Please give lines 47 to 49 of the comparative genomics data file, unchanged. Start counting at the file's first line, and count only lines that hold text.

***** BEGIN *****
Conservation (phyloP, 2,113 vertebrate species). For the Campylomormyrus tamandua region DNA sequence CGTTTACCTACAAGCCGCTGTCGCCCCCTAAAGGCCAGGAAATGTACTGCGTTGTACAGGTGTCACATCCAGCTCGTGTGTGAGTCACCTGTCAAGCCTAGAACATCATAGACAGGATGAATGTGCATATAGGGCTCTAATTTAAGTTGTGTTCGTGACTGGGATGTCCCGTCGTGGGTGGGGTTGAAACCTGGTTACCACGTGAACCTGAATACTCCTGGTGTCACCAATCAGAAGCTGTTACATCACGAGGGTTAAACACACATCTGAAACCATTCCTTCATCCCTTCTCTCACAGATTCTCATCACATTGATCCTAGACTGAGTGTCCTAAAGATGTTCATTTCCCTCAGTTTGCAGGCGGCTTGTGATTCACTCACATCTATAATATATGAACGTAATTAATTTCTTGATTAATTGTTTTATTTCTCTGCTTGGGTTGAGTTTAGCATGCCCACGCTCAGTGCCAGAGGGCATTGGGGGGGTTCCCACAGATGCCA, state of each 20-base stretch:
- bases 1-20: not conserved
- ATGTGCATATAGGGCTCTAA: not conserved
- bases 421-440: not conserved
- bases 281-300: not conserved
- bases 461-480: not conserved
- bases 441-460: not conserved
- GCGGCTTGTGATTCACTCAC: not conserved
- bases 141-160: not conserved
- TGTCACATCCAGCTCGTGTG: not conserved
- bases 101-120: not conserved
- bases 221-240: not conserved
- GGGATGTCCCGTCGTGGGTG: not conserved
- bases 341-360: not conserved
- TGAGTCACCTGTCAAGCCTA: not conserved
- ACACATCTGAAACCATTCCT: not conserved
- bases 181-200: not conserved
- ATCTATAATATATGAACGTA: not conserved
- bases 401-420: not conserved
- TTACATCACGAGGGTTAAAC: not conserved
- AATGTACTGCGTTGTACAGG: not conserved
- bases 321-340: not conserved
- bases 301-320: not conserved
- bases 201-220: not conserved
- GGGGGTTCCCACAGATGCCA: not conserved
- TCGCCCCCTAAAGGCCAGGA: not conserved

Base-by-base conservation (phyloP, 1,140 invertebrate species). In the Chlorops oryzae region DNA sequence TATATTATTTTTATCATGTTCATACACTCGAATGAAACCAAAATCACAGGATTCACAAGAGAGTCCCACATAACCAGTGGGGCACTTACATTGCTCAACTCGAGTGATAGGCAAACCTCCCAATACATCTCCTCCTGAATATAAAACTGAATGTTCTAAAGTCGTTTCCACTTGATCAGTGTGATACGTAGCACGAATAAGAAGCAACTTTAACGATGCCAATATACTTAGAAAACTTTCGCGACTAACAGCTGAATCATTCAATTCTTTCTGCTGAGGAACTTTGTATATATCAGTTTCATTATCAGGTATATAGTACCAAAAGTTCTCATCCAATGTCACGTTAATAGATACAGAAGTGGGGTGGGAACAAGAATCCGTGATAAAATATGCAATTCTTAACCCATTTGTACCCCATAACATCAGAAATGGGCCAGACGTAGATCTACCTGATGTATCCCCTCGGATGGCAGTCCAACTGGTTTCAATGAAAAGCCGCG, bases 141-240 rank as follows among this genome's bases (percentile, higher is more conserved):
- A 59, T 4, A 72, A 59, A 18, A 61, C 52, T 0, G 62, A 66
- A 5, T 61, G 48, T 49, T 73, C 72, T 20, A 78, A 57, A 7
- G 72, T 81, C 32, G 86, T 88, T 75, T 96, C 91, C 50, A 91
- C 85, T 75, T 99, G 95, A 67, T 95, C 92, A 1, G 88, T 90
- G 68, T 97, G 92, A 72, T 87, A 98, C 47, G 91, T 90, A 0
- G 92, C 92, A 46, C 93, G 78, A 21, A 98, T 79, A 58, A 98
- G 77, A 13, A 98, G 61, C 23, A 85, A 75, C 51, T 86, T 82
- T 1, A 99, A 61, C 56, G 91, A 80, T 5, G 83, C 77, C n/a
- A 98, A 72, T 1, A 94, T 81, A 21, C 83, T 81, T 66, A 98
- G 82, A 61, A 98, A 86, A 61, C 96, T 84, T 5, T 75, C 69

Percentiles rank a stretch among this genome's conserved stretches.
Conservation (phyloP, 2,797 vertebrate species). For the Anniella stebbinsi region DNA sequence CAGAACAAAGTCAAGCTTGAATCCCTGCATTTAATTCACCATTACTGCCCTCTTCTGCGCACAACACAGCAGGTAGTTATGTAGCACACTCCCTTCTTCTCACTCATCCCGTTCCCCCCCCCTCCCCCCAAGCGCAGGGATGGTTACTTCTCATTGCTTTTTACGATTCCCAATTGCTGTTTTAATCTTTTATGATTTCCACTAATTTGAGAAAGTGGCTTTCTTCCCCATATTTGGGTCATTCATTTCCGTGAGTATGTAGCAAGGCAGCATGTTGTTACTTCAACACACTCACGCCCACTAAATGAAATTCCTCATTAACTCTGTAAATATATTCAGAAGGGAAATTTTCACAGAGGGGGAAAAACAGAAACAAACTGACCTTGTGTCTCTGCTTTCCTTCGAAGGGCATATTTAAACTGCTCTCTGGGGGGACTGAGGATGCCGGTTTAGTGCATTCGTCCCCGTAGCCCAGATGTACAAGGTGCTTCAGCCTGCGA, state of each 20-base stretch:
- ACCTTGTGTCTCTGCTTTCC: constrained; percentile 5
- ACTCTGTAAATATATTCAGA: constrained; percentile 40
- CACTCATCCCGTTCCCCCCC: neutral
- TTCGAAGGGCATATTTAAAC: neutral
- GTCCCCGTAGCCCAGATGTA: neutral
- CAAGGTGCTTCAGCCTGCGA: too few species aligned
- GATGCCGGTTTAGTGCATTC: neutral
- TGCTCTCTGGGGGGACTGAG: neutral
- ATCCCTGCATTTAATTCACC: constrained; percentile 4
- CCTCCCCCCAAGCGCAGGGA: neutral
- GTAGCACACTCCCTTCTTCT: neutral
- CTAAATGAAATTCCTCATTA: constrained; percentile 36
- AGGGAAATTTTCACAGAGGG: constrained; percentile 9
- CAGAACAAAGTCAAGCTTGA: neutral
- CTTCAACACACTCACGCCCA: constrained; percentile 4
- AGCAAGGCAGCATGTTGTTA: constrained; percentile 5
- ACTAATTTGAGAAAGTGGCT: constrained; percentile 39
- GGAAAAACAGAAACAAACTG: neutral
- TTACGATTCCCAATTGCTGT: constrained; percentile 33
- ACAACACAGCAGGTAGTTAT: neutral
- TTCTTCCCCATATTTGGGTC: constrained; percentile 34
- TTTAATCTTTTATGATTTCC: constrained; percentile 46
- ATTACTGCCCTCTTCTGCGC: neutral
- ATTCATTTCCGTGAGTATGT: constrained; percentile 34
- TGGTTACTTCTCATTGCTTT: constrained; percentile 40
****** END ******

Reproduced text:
- TGCTCTCTGGGGGGACTGAG: neutral
- ATCCCTGCATTTAATTCACC: constrained; percentile 4
- CCTCCCCCCAAGCGCAGGGA: neutral